• 2. Add the celery root and stir just to coat it in the spices, then add the stock and bring the mixture to a boil. Lower the heat so that the stock bubbles gently and cook, stirring occasionally, until the celery root is fully tender, 15 to 20 minutes more.
  • 3. Cool the mixture slightly, pour into a blender, and purée carefully, or use an immersion blender to purée the soup in the pan. Return the soup to the pan and stir in the cream; reheat if necessary. Taste and adjust the seasoning, and serve garnished with the herb.

Acorn Squash and Sweet Potato Soup

Instead of donning my bikini and sunning myself with the rest of San Francisco in Dolores Park this week, I’ve been content experimenting with all kinds of autumn squash in my steamy kitchen. Yesterday, my mother-in-law and I made some thyme and parmesan crusted butternut squash and a chicken braised in chicken broth and dry sherry. Today I made an acorn squash and sweet potato soup that was to die for. My CSA box is delivering delicata squash, golden beets, and rainbow cherry tomatoes so who knows what tomorrow will bring. All I know is that things will be a bit different in the kitchen without someone here to immediately clean up after me. Thanks again Joyce!

Acorn Squash and Sweet Potato Soup, courtesy of Tartelette

  • 1 tablespoon olive oil
  • 1 sweet onion, coarsely chopped
  • 1 teaspoon curry powder
  • 3 medium sweet potatoes, peeled and cubed (about 3 cups)
  • 1 large acorn squash, peeled and cubed (about 3 cups)
  • 9 cups homemade chicken stock
  • 1/4 cup maple syrup
  • 3 sprigs of fresh thyme
  • 1/8 teaspoon freshly grated nutmeg
  • coarse salt and freshly ground pepper

Directions:

Heat the oil in a large heavy soup pot set over medium high heat. Add the onion and curry powder and cook until the onion is almost translucent, about 4 minutes. Add the sweet potatoes, acorn squash, stock, maple syrup, thyme and nutmeg. Bring the soup to a boil, reduce the heat and simmer, uncovered, until the potatoes are tender, about 30 minutes. Remove the thyme sprigs. Let the soup cool a little. Puree the soup until smooth with an immersion blender or a blender/food processor. Reheat the soup before serving and adjust the seasoning with salt and pepper if necessary.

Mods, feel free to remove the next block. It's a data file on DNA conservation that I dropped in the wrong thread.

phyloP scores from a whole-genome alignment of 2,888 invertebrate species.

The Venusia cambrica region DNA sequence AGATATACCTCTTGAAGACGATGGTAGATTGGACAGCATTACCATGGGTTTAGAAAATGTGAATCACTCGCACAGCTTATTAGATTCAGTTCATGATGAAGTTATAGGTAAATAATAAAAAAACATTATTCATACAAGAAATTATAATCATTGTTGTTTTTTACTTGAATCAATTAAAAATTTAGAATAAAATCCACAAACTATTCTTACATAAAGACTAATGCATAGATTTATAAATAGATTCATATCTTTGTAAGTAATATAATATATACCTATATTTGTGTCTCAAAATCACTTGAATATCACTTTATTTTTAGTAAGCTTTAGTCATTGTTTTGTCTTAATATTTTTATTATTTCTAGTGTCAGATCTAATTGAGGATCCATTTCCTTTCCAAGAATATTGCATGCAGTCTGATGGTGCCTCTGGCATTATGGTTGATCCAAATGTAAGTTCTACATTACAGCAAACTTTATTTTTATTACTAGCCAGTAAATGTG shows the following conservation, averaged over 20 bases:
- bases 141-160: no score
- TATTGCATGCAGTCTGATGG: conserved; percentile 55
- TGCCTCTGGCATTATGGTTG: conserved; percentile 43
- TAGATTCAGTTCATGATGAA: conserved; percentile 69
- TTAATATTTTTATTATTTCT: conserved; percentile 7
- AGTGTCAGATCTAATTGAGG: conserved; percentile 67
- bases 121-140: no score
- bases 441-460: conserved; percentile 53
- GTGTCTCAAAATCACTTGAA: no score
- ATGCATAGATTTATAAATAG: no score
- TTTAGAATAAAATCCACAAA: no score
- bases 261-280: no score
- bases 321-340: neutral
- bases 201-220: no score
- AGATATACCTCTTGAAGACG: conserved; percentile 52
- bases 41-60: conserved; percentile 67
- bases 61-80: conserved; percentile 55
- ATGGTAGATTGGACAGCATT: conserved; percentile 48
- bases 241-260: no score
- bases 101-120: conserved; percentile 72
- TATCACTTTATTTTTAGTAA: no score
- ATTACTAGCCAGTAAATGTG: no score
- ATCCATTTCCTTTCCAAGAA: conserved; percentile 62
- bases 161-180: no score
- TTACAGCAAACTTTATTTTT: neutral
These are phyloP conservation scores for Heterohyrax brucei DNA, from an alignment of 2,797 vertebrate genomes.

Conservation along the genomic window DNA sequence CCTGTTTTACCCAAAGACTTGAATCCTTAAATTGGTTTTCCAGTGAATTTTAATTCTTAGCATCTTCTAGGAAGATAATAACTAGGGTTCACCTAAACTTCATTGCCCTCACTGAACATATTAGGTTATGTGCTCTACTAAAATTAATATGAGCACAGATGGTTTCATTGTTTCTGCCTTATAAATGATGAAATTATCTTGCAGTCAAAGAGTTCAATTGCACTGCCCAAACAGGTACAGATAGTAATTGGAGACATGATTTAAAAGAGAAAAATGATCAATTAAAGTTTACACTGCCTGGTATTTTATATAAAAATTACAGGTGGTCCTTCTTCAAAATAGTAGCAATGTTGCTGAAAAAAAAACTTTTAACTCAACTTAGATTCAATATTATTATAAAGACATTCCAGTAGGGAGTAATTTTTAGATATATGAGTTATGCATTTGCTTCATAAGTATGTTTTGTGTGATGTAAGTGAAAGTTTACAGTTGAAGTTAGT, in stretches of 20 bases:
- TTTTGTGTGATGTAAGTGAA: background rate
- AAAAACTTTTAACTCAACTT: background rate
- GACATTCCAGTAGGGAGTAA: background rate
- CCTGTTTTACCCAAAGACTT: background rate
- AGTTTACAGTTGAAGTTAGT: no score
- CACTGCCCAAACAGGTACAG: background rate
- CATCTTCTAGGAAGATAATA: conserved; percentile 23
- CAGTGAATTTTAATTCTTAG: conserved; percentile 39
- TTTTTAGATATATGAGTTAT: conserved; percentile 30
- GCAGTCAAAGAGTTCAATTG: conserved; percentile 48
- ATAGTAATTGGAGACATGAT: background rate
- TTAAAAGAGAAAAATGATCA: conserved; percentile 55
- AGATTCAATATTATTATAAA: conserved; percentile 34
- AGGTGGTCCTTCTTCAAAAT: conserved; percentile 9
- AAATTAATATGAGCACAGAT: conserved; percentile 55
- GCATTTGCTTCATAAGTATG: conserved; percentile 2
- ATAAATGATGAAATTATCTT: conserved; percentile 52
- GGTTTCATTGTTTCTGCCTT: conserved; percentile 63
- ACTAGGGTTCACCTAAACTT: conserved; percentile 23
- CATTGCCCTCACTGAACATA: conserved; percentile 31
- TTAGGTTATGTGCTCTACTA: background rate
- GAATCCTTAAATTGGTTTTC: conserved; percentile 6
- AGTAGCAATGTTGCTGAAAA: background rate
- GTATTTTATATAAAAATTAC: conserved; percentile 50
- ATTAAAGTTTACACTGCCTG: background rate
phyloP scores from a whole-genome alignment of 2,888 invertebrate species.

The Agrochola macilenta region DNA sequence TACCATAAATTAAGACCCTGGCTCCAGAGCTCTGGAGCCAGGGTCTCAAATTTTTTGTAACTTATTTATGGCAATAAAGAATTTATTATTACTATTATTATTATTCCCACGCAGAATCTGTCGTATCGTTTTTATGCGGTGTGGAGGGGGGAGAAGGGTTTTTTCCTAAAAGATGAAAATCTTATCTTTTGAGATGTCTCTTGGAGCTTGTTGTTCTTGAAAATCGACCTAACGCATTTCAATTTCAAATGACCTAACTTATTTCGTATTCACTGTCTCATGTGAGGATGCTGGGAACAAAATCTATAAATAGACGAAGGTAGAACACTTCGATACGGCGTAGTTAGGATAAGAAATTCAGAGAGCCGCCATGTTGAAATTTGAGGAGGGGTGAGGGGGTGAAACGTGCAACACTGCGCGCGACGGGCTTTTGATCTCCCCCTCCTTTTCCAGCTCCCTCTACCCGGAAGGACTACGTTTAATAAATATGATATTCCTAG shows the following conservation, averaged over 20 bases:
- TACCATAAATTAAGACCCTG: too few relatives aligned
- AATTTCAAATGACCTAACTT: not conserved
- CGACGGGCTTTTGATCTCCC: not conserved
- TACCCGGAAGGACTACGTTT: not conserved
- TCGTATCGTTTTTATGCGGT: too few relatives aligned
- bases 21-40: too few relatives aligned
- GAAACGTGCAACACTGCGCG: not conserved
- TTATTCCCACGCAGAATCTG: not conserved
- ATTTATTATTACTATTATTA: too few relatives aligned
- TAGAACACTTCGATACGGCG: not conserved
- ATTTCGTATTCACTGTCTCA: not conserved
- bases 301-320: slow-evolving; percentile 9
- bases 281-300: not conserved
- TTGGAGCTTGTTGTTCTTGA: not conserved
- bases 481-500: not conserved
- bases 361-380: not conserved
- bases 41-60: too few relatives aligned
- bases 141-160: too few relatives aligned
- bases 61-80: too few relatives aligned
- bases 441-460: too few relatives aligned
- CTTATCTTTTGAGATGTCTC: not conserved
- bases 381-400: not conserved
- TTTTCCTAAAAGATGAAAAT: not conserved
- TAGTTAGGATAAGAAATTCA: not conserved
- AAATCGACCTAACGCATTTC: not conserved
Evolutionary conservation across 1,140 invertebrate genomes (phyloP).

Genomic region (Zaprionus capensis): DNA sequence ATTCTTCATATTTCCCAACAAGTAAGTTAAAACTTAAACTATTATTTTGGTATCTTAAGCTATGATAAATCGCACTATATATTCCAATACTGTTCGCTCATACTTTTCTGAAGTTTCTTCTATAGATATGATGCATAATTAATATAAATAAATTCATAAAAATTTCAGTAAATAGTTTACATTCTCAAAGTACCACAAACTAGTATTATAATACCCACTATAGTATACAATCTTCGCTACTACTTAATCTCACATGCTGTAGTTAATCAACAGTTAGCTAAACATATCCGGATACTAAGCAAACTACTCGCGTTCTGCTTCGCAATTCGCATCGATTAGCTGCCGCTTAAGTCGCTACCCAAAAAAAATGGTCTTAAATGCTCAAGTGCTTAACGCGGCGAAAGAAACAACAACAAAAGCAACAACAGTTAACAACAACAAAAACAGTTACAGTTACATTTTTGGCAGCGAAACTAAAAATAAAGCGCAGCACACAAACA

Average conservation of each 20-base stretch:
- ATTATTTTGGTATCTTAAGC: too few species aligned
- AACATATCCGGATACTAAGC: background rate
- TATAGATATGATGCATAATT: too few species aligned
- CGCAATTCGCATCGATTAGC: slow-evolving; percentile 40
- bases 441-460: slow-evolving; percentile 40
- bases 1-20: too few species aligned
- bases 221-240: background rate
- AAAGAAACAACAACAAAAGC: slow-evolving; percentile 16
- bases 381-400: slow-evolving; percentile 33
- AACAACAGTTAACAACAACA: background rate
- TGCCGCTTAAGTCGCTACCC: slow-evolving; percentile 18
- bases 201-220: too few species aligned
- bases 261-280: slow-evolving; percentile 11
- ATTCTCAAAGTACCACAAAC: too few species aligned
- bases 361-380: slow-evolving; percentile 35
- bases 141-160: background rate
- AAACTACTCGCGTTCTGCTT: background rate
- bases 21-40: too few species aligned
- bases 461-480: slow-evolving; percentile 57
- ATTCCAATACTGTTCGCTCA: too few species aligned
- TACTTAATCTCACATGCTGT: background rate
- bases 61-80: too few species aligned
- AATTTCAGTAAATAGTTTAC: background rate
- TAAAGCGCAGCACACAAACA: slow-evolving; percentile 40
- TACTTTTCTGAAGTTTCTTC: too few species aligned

Minestone Soup and Magic Sauce

I woke up feeling a little sick yesterday so I decided to make some minestrone soup to bring some comfort to my insides. The recipe is nothing new – just my Alice Waters standby though I added a potato and substituted red chard for the spinach. I also made Heidi Swanson’s “Magic Sauce” to drizzle over the top of the soup- hot damn that stuff is good! Maybe it has magical healing powers too…

The minestrone recipe is here.

Heidi Swanson’s Magic Sauce

  • 1/2 cup extra-virgin olive oil
  • 1 teaspoon fresh rosemary leaves
  • 1 teaspoon fresh thyme leaves
  • 1 teaspoon fresh oregano leaves
  • 2 teaspoons sweet paprika
  • 2 medium cloves of garlic, smashed into a paste
  • 1 well-crumbled bay leaf
  • pinch of red pepper flakes
  • 1/4 teaspoon + fine grain sea salt
  • 1 tablespoon fresh lemon juice

Gently warm the olive oil over medium-low heat in a skillet or pan, until it is just hot. When hot remove from heat.

While the oil is heating, lightly pound the rosemary, thyme, and oregano in a mortar and pestle.

Stir the paprika, garlic, bay leaf, red pepper flakes, and salt into the oil. Then add the bruised herbs and lemon juice.

You can use this now, but know – the oil just gets better as it ages over a few days. Keep it in a refrigerator for up to a week/ten days-ish. It thickens up when cold, so if you need it in a liquid state, place it in the sun or in a warm place for a few minutes.

Makes ~2/3 cup.

Puree Crecy

I was happy to put the fresh young carrots from my produce box to good use this morning by making carrot soup from the cookbook I mentioned yesterday. It was a very straightforward recipe and the only active time was spent chopping the vegetables at the beginning and then using an immersion blender to puree the soup. It’s a simple soup without any spices other than salt and pepper (most carrot soups add ginger to make it a bit more complex), but I liked that it tasted like buttered carrots in liquid form. Call me weird but I’d make it again. It’s not too filling yet still very comforting given all of the cold wet weather we’ve been having.